TWP: What are in Nottingham Playhouse’s plans for new writing and new playwrights in the future?

GC: We have five writers under commission currently: Amanda Whittington, Andy Barrett, Michelle Vacciana and Micheals Pinchbeck and Eaton. Some of these writers are moving in new directions such as Andy who is adapting an Ibsen piece for the ETC conference here at Nottingham Playhouse in May 2011 whilst Michelle is doing further development on Fakebook. We have our Summer Readings events where we will hear the work of some very different playwrights over the course of a week, this due to be repeated in the autumn, plus we are delivering this year’s Peter Wolff supports The Whiting Award in association with Theatre Writing Partnership.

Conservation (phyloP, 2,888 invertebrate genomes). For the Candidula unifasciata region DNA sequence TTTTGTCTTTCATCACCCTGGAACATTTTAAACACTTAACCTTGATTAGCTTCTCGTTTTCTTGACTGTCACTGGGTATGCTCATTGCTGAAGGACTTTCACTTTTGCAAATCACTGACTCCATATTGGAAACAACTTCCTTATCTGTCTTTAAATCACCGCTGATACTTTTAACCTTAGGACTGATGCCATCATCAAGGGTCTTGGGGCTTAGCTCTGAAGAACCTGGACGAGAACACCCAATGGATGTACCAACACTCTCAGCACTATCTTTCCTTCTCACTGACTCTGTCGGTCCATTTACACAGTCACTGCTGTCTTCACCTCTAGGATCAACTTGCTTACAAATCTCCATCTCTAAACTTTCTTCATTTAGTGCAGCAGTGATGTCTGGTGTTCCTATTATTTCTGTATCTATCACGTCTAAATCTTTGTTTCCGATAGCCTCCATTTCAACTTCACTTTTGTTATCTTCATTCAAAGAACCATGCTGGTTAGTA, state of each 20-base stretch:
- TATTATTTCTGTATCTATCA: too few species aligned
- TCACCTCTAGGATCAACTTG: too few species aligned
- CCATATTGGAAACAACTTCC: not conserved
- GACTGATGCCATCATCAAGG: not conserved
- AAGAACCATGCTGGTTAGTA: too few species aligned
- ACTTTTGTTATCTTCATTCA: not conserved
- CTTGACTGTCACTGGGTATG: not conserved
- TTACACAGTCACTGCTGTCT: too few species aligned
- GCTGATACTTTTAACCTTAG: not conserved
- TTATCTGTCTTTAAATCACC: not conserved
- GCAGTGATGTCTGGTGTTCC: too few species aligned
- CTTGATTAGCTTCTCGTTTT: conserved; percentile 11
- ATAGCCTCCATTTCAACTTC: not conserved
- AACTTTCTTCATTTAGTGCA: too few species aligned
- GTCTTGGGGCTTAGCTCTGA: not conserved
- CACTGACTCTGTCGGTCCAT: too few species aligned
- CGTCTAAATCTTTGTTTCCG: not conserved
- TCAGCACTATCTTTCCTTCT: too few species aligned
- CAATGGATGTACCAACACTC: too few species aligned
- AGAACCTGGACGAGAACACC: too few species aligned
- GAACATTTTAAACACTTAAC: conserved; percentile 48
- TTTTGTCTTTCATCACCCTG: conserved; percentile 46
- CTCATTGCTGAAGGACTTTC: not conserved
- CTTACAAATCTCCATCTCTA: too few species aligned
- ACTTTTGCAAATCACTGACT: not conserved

When you look at it a lot of what we are going to produce, whilst taking a small step back, shows that in spite of the financial climate there is a real push here to keep producing and investing in new theatre writing talent throughout this period and to encourage the relationship we have with the writers we already work with, those we are interested in and those we are yet to encounter. It is important to acknowledge the work of people like Gavin Stride, who when I arrived was the Artistic Director of New Perspectives, it was his energy and drive which brought much of this early progress together. Since then Ester Richardson, Matt Aston, Daniel Buckroyd and Kate Chapman, at the helm of the current incarnation of TWP, have continued to develop great work and this vibrant new writing community we are very proud to have in the East Midlands.